When Kelsey Upton saw Anne graduate as a guide dog in New York, she knew she had chosen to participate in the right program.
“I just remember walking out and saying ‘OK, I’m doing this again,” said Upton, a first year grad student majoring in non-profit organizations from Covington.
Today, Upton is a puppy trainer for the fourth time for the Guide Dog Foundation for the Blind. Her dog, Gemma, is a black Labrador who has been learning her way around Athens since she was 10-weeks-old.
Similar to all other service dogs-in-training seen on campus at the University of Georgia, Gemma was born in New York before traveling to UGA to be matched with her puppy raiser. In New York, Gemma grew to be about seven-weeks-old before she began her journey to Athens. During her travel time, group leaders finalized the applicant she would be matched with for training.
Upton received Gemma in January and is planning to raise her throughout the year.
“Being a puppy raiser is definitely not for everyone but when you love it so much, it makes it so much easier and so worthwhile,” Upton said.
Upton will train Gemma in Athens for approximately one year before she goes off to the Foundation’s home campus in Smithtown, New York for further training. Eventually, Gemma will become a guide dog for the visually impaired or a service dog for a disabled veteran.
While in Athens, Upton is responsible for training Gemma to learn basic commands and familiarize her with as many different environments as possible.
“We really want to make sure the dogs learn not to be fearful of anything and that their confident in every situation,” Upton said.
Eric Jorgensen, a junior finance major from Sugar Hill, is also involved with the Guide Dog Foundation and has been raising Astrid since January. He said although there is still a bit of time before Astrid will leave for New York, he knows the time will go fast.
“I’ve heard it’s going to be really difficult giving her up but I’m just not focusing on that right now,” Jorgensen said.
Once Astrid and Gemma have completed their time in training with UGA students, they will spend two to five months at the organization’s New York campus. During this time, the dogs are taught through positive reinforcement to lead a person in a straight line, stop at changes in elevation and curbs and maneuver around obstacles. Once this part of the training has been mastered, they will then be paired with their handler.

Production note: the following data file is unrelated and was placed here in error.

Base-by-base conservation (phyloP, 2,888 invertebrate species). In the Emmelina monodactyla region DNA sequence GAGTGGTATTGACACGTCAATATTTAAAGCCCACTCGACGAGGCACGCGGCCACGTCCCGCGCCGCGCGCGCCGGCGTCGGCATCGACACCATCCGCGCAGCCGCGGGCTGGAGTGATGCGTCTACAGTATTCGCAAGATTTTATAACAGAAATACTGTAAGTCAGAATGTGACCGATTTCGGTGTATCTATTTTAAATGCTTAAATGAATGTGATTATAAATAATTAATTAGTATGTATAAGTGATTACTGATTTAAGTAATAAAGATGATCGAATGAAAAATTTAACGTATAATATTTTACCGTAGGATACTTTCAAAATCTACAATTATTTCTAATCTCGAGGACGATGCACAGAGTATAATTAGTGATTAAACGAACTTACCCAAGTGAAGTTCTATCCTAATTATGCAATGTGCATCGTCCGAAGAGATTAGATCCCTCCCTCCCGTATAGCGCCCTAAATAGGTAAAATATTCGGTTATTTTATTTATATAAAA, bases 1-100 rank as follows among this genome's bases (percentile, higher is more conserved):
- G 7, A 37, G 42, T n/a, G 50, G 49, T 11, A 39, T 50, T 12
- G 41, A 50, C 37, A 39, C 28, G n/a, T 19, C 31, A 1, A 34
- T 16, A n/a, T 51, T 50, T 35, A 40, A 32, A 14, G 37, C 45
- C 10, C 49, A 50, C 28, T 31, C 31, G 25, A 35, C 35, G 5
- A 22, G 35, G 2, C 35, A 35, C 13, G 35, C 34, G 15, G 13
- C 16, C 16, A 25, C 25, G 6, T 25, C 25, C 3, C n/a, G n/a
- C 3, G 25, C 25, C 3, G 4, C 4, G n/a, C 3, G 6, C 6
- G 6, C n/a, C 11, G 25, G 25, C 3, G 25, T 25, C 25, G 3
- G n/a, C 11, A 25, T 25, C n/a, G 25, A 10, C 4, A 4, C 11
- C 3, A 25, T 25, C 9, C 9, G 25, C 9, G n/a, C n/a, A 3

The handler, referred to as the student at this point by the organization, will then participate in a two-week course to learn how to work with their guide dog in a way that will be the most practical and beneficial.
Field Representative Deana Izzo said it is during this part of training the dog must become accustomed to the environment and walking pace the student requires. The dog will also learn to navigate any transportation methods the student regularly relies on as well.
The students involved in this program are often residents of the United States, Canada and Mexico. According to the Foundation’s website, however, some other students have come from Brazil, Israel and El Salvador.
Once the two-week course has been completed, the student and his dog will officially graduate the program and begin their day-to-day life together.
However, in the event that the dog is unable to graduate the program, one of two options will take place.
“Not every dog is suitable to be a service dog,” Upton said. “Whether it’s because of medical reasons or potential fears, the dog will then be released from the program.”
The released dog is then sometimes donated to another organization that could use them. Alcohol, Tobacco and Firearms and MSA Security are the two most popular organizations some high-energy dogs who do not graduate will be sent to next.
If the dogs are sent to either of these organizations, they could end up anywhere within the continental United States. ATF trains canines to find explosives and firearm-related evidence before assigning them to local, state and federal law enforcement agencies. Similarly, MSA Security trains the dogs in their Explosive Detection Canine program so they are able to recognize the explosives.
The dogs working with MSA Security go to work just like anyone else, returning home with their handlers after their shift is over.
Dogs who do not qualify for those organizations are instead offered to their puppy raisers as a pet. According to Upton, most of the times when the dog is offered back to the puppy raiser, the puppy raiser will choose to adopt the dog.
“We have approximately 60% to 70% success rate with our program,” Izzo said. “Depending on why the dog is released from our program depends on what happens next.”
Of the three dogs Upton has finished training, she said one of them did not pass the training and therefore did not graduate.
“I think she just got nervous and got really stressed out,” Upton said. “I’ll be adopting her this week.”
For the dogs who aren’t returning to their trainers and are continuing on as service or guide dogs, their careers start the moment they graduate. The dogs will work alongside their assigned handler every day, assisting them to ensure a better quality of life.
The dogs will work with their handlers for a decade before they retire. When they do retire, the dogs are first offered to the handler as a pet.
In a situation where the handler is unable to care for the dog as a pet, the dog is then offered to the puppy raisers. If the puppy raiser is unwilling or unable to adopt the dog as a pet, then the dog is then offered to one of the many people on the waiting list to adopt a retired guide dog.
Though Gemma and Astrid are both young and new to the program now, a future as guide dogs for the visually impaired hopefully awaits them.
“To me, the entire experience has just been so worthwhile,” Upton said. “It sucks to give them up but it’s awesome to see the impact these dogs can have on people’s lives.”